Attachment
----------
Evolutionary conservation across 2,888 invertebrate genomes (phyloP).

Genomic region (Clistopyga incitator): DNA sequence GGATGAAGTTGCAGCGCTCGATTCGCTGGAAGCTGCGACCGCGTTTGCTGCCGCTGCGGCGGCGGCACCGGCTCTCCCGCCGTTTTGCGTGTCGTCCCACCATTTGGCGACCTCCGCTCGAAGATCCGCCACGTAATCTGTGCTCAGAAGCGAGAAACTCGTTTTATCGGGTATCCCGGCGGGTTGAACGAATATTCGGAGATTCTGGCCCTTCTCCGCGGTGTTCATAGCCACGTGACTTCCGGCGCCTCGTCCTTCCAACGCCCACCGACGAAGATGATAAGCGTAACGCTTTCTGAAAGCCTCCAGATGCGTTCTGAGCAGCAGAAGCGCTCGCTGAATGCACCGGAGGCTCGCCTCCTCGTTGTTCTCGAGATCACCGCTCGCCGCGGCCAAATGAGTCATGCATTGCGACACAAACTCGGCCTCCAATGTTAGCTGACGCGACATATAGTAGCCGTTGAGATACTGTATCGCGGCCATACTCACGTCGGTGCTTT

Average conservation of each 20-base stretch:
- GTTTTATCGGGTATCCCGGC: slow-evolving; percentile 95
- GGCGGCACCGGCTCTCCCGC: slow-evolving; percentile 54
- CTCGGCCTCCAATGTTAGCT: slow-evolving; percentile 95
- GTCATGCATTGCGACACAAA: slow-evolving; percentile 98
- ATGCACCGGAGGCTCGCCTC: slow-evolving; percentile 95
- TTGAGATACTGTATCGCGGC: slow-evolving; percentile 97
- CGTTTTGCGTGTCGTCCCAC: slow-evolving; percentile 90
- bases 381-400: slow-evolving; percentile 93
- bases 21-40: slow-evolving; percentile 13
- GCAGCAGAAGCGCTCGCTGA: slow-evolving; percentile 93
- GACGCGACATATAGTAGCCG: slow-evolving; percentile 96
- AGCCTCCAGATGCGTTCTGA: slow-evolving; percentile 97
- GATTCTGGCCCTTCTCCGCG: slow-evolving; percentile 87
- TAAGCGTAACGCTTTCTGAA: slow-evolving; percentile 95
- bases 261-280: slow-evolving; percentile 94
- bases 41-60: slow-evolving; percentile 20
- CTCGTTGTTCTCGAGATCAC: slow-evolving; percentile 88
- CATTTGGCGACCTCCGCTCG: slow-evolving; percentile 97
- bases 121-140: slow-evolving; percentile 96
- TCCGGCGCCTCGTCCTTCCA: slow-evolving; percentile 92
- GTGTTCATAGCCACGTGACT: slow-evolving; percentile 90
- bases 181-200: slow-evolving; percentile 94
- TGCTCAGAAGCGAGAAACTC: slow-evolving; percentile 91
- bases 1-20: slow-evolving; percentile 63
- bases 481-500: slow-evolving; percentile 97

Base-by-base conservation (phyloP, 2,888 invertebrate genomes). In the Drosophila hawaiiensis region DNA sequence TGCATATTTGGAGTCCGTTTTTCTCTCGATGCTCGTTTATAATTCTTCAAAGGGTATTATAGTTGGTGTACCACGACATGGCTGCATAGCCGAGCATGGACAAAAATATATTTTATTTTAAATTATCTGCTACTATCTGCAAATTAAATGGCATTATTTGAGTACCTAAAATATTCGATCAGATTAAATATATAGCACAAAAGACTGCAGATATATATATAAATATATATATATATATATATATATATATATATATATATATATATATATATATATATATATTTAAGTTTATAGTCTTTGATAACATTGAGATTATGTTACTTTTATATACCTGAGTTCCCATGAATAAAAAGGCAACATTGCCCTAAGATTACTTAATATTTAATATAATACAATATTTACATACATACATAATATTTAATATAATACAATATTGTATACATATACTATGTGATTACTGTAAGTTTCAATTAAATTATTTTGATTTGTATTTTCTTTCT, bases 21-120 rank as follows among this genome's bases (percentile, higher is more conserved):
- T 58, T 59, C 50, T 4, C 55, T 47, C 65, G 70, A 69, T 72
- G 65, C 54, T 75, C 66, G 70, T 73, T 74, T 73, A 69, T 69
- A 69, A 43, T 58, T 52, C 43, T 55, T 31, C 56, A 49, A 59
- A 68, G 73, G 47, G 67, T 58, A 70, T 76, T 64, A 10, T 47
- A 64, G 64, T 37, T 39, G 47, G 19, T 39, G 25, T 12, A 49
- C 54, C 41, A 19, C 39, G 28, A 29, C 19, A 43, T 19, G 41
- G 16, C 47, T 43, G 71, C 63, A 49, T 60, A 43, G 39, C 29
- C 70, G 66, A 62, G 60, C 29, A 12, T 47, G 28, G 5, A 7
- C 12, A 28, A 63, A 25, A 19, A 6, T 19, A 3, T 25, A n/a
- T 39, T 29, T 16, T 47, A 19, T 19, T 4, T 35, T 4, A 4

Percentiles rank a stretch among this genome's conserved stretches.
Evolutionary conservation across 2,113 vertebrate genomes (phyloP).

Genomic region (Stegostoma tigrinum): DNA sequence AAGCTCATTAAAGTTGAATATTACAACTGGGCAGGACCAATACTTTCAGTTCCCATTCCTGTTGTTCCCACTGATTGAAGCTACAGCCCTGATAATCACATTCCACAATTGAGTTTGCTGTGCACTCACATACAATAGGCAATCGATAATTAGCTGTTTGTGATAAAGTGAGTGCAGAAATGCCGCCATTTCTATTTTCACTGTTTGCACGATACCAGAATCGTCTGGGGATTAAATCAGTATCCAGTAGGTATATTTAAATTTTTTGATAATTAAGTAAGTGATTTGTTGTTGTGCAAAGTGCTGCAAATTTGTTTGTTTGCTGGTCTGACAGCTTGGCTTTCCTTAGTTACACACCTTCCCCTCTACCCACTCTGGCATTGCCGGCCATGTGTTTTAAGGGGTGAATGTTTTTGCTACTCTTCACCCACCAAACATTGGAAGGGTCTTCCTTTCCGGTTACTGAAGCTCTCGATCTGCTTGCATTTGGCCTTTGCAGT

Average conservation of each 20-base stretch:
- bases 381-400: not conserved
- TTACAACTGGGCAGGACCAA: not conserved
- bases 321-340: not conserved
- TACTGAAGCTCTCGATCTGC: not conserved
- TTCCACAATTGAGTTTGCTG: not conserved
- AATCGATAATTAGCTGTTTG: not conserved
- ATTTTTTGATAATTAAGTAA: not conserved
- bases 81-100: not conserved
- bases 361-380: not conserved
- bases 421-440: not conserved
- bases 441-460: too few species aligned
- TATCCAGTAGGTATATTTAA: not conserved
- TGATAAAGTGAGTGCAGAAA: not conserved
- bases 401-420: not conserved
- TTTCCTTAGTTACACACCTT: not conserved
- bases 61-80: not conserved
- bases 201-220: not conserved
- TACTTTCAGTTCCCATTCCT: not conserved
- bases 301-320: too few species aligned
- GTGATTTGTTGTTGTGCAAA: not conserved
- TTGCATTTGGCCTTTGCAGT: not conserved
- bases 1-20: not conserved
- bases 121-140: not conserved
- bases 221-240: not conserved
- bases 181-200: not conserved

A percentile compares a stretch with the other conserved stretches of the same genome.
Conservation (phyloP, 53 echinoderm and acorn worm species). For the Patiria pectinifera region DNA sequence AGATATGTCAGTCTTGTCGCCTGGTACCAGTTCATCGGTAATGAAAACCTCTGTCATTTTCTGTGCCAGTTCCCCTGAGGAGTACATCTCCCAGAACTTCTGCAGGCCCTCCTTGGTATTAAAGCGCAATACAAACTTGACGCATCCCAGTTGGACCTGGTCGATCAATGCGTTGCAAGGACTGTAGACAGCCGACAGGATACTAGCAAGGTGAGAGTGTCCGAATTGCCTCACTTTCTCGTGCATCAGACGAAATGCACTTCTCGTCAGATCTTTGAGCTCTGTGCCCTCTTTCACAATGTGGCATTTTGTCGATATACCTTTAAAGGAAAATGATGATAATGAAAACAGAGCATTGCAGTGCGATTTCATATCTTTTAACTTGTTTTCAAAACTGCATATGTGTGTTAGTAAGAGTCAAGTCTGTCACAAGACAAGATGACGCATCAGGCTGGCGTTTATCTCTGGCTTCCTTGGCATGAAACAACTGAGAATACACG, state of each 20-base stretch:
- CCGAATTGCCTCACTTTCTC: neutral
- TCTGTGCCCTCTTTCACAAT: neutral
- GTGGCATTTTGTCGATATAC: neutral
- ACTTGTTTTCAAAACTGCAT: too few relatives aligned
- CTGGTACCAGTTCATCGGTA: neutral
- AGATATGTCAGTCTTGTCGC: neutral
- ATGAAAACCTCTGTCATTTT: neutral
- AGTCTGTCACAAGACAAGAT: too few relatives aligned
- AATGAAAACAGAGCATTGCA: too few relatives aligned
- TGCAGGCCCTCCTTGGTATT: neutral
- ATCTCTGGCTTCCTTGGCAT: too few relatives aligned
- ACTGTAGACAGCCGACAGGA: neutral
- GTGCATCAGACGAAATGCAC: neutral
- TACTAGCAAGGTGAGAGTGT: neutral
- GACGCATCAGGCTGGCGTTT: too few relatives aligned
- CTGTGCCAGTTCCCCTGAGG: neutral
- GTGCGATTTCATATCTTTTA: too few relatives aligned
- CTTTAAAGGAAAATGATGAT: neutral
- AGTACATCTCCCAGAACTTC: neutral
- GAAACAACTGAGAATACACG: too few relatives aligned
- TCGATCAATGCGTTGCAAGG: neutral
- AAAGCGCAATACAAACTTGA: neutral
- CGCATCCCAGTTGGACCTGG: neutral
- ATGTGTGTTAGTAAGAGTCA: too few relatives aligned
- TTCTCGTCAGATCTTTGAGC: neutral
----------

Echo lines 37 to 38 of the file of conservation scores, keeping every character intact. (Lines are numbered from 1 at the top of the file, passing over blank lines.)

- C 70, G 66, A 62, G 60, C 29, A 12, T 47, G 28, G 5, A 7
- C 12, A 28, A 63, A 25, A 19, A 6, T 19, A 3, T 25, A n/a